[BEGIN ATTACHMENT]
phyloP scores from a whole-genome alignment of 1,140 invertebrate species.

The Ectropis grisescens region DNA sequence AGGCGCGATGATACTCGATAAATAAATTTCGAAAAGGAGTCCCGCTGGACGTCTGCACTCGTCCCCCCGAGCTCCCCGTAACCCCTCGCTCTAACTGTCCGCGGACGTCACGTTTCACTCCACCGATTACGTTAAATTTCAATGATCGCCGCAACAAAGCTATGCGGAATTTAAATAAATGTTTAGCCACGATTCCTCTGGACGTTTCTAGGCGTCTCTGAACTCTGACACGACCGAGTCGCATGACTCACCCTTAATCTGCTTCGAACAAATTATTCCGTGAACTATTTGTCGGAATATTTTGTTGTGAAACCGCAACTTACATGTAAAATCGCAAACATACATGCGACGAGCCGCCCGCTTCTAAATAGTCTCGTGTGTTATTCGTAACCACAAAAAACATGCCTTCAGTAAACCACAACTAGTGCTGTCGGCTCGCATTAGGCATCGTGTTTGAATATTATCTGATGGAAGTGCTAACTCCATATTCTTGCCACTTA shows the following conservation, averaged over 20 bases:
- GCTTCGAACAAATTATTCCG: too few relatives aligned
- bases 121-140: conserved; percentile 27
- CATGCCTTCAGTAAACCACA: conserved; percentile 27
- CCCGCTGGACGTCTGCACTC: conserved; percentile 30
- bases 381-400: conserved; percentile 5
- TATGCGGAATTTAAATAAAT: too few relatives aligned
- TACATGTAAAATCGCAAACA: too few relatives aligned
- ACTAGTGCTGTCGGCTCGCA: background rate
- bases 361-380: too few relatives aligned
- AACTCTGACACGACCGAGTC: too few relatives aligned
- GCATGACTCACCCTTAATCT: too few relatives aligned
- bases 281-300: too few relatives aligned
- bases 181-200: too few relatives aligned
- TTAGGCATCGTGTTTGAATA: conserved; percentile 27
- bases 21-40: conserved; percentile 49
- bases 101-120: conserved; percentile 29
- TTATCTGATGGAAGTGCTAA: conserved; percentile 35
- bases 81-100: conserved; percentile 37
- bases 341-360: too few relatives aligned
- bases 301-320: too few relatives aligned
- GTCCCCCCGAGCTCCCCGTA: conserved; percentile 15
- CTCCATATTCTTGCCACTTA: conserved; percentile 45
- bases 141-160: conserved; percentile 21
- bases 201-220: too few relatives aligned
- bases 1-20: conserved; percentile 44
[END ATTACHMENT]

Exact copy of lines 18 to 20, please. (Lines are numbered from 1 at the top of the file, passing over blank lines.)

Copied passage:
- bases 101-120: conserved; percentile 29
- TTATCTGATGGAAGTGCTAA: conserved; percentile 35
- bases 81-100: conserved; percentile 37